Printed from https://www.writing.com/main/view_item/item_id/680617-Take-Your-Medicine
by Peep
Rated: 13+ · Essay · Other · #680617
When the child becomes the care-giver to an aging and ill parent -
Mother is getting her lungs x-rayed and praying the hacking cough isn't coming from damage done to the tiny alveoli in her chest - shredded by the side-effects of meds taken last summer to treat her withering heart.

"I think the fluid is from my heart," she confidently remarks when the doctor steps out. He has confirmed there is fluid in the lungs and admits he doesn't know why just yet. "A blood draw and some diuretics should sort it all out. By the way you'll want to take... " - 'Potassium..' I mentally drone-in thinking 'here we go again.' And I wonder if she remembers this is exactly what they said to Daddy?

But would she? I was the one who took him in for appointments. She had been busy balancing my father's demise with caring for her own dying mother. All the while smoking-out and scotch-and-water-ing down the pain of dealing with both whenever possible.

I had called the doctor as Daddy sat on the bed, gulping air blown at him from a fan set on ten. That time the doctor told me I had saved his life. But the day he died, I wasn't there to make him go in; so the lesson had been learned, I guess. This day eight long years later, I sit with my mom for another round of dejavu.

In the vacuum of this office, I recall a tiny summer stroke served like an olive over the side of her afternoon Martini. I hear the winter call informing me of the heart attack that fell upon her like the cherry of a bedtime cigarette.

How many times I plead, can I leave the hospital to return home to ripped plastic packages, fluidy-cotton balls and syringe tops strewn across blood-splattered floors and bedding. I can't bear to see the strips of plastic and gummed-up chest patches laying as small white memorials to the never-ending battle fought in her sacred bed for her senseless cause.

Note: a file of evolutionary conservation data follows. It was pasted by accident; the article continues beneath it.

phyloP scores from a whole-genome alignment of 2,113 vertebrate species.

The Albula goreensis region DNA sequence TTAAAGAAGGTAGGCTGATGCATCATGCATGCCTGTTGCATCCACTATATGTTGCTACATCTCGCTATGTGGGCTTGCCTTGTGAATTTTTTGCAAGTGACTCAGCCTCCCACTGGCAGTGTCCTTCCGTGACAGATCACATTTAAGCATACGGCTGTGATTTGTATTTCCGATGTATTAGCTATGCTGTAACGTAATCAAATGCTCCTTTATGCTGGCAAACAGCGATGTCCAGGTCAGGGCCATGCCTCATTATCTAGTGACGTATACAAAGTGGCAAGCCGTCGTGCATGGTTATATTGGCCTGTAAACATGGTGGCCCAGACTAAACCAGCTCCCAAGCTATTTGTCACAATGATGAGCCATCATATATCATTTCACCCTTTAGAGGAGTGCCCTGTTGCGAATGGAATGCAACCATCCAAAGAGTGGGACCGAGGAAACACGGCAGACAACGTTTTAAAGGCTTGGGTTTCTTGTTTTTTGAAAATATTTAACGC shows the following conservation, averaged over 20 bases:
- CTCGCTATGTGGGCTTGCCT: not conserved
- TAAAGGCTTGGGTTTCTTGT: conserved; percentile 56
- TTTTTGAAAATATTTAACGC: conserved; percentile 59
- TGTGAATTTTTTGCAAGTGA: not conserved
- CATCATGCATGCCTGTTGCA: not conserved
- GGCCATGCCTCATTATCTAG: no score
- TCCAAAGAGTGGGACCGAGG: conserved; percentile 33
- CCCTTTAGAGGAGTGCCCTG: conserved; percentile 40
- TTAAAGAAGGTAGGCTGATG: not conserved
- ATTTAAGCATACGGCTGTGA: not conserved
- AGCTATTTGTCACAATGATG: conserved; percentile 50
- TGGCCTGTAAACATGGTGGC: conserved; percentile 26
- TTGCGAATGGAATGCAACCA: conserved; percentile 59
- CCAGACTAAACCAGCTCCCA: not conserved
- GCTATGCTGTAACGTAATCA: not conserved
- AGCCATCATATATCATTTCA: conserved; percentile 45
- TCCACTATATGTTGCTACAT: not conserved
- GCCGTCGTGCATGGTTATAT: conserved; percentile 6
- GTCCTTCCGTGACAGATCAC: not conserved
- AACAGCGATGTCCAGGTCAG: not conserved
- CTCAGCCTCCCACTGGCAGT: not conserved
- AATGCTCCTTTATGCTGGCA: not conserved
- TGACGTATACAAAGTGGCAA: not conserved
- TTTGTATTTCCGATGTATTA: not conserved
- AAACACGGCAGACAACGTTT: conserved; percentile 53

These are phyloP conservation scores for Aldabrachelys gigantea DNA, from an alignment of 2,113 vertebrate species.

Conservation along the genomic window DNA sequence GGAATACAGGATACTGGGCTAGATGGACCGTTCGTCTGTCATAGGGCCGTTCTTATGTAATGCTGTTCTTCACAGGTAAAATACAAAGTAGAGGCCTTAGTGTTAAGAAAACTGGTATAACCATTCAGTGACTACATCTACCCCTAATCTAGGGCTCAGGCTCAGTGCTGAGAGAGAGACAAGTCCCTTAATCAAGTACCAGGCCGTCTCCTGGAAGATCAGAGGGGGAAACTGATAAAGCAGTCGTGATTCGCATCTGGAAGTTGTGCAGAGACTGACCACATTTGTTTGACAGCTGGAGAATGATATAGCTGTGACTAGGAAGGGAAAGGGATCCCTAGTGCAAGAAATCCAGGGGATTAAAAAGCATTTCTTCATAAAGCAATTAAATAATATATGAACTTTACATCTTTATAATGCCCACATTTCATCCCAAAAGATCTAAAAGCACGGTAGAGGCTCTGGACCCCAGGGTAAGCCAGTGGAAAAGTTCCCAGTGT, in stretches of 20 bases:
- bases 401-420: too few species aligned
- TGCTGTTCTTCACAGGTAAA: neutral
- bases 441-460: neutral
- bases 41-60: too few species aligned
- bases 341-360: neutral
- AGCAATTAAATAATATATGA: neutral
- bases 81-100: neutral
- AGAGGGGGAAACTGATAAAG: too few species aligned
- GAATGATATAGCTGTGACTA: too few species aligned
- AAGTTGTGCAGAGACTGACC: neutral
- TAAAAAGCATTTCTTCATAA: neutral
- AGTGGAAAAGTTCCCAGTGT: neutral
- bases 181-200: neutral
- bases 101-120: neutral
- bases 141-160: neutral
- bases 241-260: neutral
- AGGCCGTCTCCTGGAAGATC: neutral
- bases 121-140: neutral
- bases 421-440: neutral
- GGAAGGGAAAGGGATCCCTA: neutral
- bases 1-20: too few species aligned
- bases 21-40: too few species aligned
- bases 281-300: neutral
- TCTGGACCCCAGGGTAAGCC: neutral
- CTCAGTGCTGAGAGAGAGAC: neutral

Dizzy spells, chest aches, lost breath, and under-tongue pills; the mandatory six-pack of beer, a monthly carton of cigarettes, recuperative vitamins, a garbage bag of prescriptions and a punch-out card of anti-depressants - the symptoms and the prescriptions of her illness.

I pull at my shirt a bit - the nice family doctor has taken a moment to cauterize sun spots off my 33-year-old back, and I feel old in the shoe-box office too. The burning cancer craters seem to lend me more compassion than usual. Had we only known what waited us in later years - maybe I would have used more sunscreen and taken more midnight strolls; maybe she would have come along and drank fewer Tequila Sunrises.

But she would say it was pure genetics at play, an inevitable illness lying in the dark recesses of her aorta - inherited from her mother's DNA long before she ever picked up a pack of B&H cigarettes. Not unlike my cancerous sun spots,- 'you were born with fair skin darling.'

Yes, my grandmother had also had heart disease and was a smoker. And although she quit at 30, she still suffered three attacks due to enlarged heart muscle and eventually suffocated to death with emphysema. My mother remembers those three years by that familiar death-bed monitoring oxygen tanks; and this, I know, is why she is hoping the doctor comes back to say "not the lungs, but the heart thing."

I'm adopted, so I worry a bit less that it crawls in my veins; but I still stopped smoking and made plans to not 'be that way' and, as my tiny freckles blister up, I vow to take more vitamins and go on more midnight strolls.

"My daughter won't know this role," I shout against the inside of my brain, drowning out the careful words doctors always speak. And I hate how alone I feel in this, and I know my mother feels the same.

I'm not sure if I should explain it to her, that her heart will only get worse with time, that prescribed diuretics mean there is too much fluid for the heart to pump, that drowning on blood is only another form of suffocation. So I don't, and I try to comfort her and congratulate her on quitting smoking for the last three weeks, although it's really too late.

I know she's stopped because she is feeling the sharper edge of her illness and her mortality, and that tells me its closer. I want to tell her how scared I am for her, but I think she needs my strength and fears the implications of my sympathy.

We go home and I picture her being gone. II think of the world as my family - as an only adopted daughter with two dead parents - and it feels suddenly a truly lonely planet.

We are waiting for the phone to ring, and no one wants to answer it.
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